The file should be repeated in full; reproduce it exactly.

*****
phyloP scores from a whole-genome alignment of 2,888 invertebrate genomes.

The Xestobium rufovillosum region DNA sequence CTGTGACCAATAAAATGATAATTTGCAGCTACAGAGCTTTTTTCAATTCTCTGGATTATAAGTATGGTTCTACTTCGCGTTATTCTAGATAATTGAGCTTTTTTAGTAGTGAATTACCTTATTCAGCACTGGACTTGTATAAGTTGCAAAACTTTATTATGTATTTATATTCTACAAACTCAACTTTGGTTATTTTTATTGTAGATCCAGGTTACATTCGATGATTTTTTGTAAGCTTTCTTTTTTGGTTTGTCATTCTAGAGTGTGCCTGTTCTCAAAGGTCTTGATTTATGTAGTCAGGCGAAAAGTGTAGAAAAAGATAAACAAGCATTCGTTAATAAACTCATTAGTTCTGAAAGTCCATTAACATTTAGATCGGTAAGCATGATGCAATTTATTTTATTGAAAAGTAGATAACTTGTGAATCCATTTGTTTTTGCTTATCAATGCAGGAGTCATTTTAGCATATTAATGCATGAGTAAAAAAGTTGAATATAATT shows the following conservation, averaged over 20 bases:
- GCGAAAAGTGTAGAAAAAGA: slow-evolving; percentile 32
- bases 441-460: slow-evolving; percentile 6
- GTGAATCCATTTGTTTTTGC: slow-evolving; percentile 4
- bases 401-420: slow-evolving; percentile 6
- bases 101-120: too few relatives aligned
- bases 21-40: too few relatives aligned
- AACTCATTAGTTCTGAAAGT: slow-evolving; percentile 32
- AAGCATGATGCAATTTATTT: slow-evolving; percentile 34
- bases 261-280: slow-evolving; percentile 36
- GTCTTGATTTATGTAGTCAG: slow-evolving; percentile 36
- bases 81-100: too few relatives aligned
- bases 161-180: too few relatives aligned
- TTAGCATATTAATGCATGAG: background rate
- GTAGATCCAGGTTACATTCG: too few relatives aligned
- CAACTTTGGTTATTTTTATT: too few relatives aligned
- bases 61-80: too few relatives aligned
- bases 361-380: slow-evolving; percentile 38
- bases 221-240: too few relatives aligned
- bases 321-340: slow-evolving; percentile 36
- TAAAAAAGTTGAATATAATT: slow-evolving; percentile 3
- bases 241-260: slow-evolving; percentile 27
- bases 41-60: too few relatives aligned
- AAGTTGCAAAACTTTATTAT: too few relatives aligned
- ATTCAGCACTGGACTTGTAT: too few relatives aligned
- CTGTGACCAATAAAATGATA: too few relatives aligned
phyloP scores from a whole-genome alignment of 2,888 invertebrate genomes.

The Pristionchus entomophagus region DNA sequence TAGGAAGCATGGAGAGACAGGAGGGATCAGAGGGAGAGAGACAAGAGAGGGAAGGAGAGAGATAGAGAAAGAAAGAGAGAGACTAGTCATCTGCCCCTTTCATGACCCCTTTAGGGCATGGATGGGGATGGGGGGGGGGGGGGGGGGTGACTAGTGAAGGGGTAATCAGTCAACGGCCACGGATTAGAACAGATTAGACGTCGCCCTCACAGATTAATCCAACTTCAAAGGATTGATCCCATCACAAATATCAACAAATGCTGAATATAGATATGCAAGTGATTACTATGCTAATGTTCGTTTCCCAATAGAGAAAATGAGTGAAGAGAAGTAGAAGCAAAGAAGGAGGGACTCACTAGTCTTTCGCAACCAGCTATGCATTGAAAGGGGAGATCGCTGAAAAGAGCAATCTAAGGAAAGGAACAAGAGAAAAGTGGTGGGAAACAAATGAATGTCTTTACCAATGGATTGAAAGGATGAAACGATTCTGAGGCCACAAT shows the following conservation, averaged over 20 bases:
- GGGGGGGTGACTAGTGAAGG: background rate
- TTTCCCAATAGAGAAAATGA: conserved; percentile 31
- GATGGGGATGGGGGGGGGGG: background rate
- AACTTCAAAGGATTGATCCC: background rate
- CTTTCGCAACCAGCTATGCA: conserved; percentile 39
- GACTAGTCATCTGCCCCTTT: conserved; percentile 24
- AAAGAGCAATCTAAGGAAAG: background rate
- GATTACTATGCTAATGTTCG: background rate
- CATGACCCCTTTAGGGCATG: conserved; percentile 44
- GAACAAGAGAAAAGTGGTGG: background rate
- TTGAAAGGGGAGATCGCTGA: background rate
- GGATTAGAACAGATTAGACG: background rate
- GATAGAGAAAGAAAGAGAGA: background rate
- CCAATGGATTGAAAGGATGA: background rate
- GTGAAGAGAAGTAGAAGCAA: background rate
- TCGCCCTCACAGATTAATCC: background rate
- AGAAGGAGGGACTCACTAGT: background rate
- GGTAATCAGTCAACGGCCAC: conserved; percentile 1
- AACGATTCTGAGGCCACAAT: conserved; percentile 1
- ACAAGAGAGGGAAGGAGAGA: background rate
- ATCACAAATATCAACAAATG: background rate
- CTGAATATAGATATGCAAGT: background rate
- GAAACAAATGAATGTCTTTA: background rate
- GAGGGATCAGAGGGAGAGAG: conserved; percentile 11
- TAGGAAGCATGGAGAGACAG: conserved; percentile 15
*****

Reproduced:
phyloP scores from a whole-genome alignment of 2,888 invertebrate genomes.

The Xestobium rufovillosum region DNA sequence CTGTGACCAATAAAATGATAATTTGCAGCTACAGAGCTTTTTTCAATTCTCTGGATTATAAGTATGGTTCTACTTCGCGTTATTCTAGATAATTGAGCTTTTTTAGTAGTGAATTACCTTATTCAGCACTGGACTTGTATAAGTTGCAAAACTTTATTATGTATTTATATTCTACAAACTCAACTTTGGTTATTTTTATTGTAGATCCAGGTTACATTCGATGATTTTTTGTAAGCTTTCTTTTTTGGTTTGTCATTCTAGAGTGTGCCTGTTCTCAAAGGTCTTGATTTATGTAGTCAGGCGAAAAGTGTAGAAAAAGATAAACAAGCATTCGTTAATAAACTCATTAGTTCTGAAAGTCCATTAACATTTAGATCGGTAAGCATGATGCAATTTATTTTATTGAAAAGTAGATAACTTGTGAATCCATTTGTTTTTGCTTATCAATGCAGGAGTCATTTTAGCATATTAATGCATGAGTAAAAAAGTTGAATATAATT shows the following conservation, averaged over 20 bases:
- GCGAAAAGTGTAGAAAAAGA: slow-evolving; percentile 32
- bases 441-460: slow-evolving; percentile 6
- GTGAATCCATTTGTTTTTGC: slow-evolving; percentile 4
- bases 401-420: slow-evolving; percentile 6
- bases 101-120: too few relatives aligned
- bases 21-40: too few relatives aligned
- AACTCATTAGTTCTGAAAGT: slow-evolving; percentile 32
- AAGCATGATGCAATTTATTT: slow-evolving; percentile 34
- bases 261-280: slow-evolving; percentile 36
- GTCTTGATTTATGTAGTCAG: slow-evolving; percentile 36
- bases 81-100: too few relatives aligned
- bases 161-180: too few relatives aligned
- TTAGCATATTAATGCATGAG: background rate
- GTAGATCCAGGTTACATTCG: too few relatives aligned
- CAACTTTGGTTATTTTTATT: too few relatives aligned
- bases 61-80: too few relatives aligned
- bases 361-380: slow-evolving; percentile 38
- bases 221-240: too few relatives aligned
- bases 321-340: slow-evolving; percentile 36
- TAAAAAAGTTGAATATAATT: slow-evolving; percentile 3
- bases 241-260: slow-evolving; percentile 27
- bases 41-60: too few relatives aligned
- AAGTTGCAAAACTTTATTAT: too few relatives aligned
- ATTCAGCACTGGACTTGTAT: too few relatives aligned
- CTGTGACCAATAAAATGATA: too few relatives aligned
phyloP scores from a whole-genome alignment of 2,888 invertebrate genomes.

The Pristionchus entomophagus region DNA sequence TAGGAAGCATGGAGAGACAGGAGGGATCAGAGGGAGAGAGACAAGAGAGGGAAGGAGAGAGATAGAGAAAGAAAGAGAGAGACTAGTCATCTGCCCCTTTCATGACCCCTTTAGGGCATGGATGGGGATGGGGGGGGGGGGGGGGGGTGACTAGTGAAGGGGTAATCAGTCAACGGCCACGGATTAGAACAGATTAGACGTCGCCCTCACAGATTAATCCAACTTCAAAGGATTGATCCCATCACAAATATCAACAAATGCTGAATATAGATATGCAAGTGATTACTATGCTAATGTTCGTTTCCCAATAGAGAAAATGAGTGAAGAGAAGTAGAAGCAAAGAAGGAGGGACTCACTAGTCTTTCGCAACCAGCTATGCATTGAAAGGGGAGATCGCTGAAAAGAGCAATCTAAGGAAAGGAACAAGAGAAAAGTGGTGGGAAACAAATGAATGTCTTTACCAATGGATTGAAAGGATGAAACGATTCTGAGGCCACAAT shows the following conservation, averaged over 20 bases:
- GGGGGGGTGACTAGTGAAGG: background rate
- TTTCCCAATAGAGAAAATGA: conserved; percentile 31
- GATGGGGATGGGGGGGGGGG: background rate
- AACTTCAAAGGATTGATCCC: background rate
- CTTTCGCAACCAGCTATGCA: conserved; percentile 39
- GACTAGTCATCTGCCCCTTT: conserved; percentile 24
- AAAGAGCAATCTAAGGAAAG: background rate
- GATTACTATGCTAATGTTCG: background rate
- CATGACCCCTTTAGGGCATG: conserved; percentile 44
- GAACAAGAGAAAAGTGGTGG: background rate
- TTGAAAGGGGAGATCGCTGA: background rate
- GGATTAGAACAGATTAGACG: background rate
- GATAGAGAAAGAAAGAGAGA: background rate
- CCAATGGATTGAAAGGATGA: background rate
- GTGAAGAGAAGTAGAAGCAA: background rate
- TCGCCCTCACAGATTAATCC: background rate
- AGAAGGAGGGACTCACTAGT: background rate
- GGTAATCAGTCAACGGCCAC: conserved; percentile 1
- AACGATTCTGAGGCCACAAT: conserved; percentile 1
- ACAAGAGAGGGAAGGAGAGA: background rate
- ATCACAAATATCAACAAATG: background rate
- CTGAATATAGATATGCAAGT: background rate
- GAAACAAATGAATGTCTTTA: background rate
- GAGGGATCAGAGGGAGAGAG: conserved; percentile 11
- TAGGAAGCATGGAGAGACAG: conserved; percentile 15